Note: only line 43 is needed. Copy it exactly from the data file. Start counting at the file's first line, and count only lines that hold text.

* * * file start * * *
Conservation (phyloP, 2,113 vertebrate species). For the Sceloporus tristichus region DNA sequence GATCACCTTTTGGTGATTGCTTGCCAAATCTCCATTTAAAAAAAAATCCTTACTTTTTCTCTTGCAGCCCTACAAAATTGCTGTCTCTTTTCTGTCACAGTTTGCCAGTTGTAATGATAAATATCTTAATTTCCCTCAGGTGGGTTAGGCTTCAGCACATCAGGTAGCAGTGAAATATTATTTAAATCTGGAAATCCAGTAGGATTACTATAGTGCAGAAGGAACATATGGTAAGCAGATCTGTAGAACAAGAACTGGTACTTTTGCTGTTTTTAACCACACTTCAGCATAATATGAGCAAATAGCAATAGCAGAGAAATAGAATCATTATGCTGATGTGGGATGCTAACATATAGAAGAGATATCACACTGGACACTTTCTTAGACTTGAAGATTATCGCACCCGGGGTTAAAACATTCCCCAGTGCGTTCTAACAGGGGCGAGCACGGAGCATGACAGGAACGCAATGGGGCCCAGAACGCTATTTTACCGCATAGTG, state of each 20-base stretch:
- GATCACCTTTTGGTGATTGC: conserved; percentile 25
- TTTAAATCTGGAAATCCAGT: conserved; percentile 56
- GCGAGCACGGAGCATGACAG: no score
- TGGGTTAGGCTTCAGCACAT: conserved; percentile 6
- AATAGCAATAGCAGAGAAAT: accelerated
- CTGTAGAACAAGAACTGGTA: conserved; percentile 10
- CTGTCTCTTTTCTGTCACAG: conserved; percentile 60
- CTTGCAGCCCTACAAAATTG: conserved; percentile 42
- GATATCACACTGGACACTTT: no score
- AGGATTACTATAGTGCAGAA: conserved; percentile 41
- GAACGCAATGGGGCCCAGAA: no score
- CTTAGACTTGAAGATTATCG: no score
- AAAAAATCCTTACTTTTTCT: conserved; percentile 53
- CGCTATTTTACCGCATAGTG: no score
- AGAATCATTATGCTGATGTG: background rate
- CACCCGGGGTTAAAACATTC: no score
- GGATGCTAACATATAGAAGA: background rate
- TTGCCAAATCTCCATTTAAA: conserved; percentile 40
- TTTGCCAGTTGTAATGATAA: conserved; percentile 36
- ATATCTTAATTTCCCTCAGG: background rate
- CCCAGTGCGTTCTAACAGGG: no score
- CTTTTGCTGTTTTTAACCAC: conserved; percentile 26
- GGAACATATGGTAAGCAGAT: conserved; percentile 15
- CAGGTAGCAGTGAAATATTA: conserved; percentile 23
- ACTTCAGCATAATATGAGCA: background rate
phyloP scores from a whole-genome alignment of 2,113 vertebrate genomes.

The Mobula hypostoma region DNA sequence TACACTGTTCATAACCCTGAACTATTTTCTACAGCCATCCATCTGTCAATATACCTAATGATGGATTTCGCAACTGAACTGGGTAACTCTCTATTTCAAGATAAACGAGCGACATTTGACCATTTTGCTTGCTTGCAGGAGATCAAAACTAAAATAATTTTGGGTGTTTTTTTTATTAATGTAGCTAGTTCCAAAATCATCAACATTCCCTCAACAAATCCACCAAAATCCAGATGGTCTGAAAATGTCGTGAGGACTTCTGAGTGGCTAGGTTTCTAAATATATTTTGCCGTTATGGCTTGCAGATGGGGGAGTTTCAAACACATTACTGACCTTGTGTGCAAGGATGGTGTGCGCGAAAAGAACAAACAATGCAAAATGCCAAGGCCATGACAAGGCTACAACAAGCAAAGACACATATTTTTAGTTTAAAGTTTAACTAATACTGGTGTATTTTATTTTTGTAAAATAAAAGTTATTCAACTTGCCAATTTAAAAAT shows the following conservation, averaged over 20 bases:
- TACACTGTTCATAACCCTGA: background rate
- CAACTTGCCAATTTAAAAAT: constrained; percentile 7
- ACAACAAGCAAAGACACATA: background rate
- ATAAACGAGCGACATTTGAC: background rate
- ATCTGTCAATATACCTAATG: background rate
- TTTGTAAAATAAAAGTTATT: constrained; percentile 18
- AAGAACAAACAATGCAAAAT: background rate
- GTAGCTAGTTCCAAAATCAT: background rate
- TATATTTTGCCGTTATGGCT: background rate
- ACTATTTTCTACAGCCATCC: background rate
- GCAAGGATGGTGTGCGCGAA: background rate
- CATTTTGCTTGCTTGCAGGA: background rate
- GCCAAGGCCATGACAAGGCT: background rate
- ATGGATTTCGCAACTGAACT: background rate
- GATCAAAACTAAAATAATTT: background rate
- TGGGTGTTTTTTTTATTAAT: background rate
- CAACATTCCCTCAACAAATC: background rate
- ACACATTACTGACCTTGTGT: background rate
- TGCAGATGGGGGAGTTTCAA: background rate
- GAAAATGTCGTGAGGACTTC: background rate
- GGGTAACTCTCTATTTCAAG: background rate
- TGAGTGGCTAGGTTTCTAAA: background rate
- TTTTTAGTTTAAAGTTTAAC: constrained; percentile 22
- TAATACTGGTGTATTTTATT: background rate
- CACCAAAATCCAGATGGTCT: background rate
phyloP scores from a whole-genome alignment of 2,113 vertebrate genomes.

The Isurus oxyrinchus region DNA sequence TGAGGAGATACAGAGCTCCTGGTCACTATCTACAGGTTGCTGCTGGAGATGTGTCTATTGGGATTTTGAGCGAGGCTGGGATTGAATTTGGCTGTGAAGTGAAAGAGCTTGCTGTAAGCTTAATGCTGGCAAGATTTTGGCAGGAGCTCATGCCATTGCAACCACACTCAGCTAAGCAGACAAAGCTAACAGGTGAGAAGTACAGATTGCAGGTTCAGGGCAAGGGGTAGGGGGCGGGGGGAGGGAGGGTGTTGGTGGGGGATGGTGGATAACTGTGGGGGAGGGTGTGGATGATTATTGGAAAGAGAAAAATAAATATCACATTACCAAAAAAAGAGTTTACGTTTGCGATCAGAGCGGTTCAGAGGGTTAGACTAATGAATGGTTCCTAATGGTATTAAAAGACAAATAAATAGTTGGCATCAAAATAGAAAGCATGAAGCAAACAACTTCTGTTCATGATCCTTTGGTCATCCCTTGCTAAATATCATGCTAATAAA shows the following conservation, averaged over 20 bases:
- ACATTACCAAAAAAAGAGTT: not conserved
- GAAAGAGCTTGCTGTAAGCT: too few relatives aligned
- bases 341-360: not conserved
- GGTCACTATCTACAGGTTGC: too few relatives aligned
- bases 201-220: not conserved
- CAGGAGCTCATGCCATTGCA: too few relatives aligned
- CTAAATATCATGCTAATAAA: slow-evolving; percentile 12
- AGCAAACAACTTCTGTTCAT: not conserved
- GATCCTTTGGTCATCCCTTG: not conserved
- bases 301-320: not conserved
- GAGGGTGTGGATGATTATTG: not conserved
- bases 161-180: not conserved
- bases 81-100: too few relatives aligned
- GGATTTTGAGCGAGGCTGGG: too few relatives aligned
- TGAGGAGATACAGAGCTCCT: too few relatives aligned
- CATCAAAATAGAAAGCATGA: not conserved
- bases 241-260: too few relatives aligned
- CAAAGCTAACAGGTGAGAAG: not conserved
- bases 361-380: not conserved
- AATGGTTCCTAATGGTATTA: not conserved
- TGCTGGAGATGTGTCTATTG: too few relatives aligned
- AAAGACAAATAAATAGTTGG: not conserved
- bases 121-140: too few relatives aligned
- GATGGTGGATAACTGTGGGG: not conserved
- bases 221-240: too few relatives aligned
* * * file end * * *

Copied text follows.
- GATCAAAACTAAAATAATTT: background rate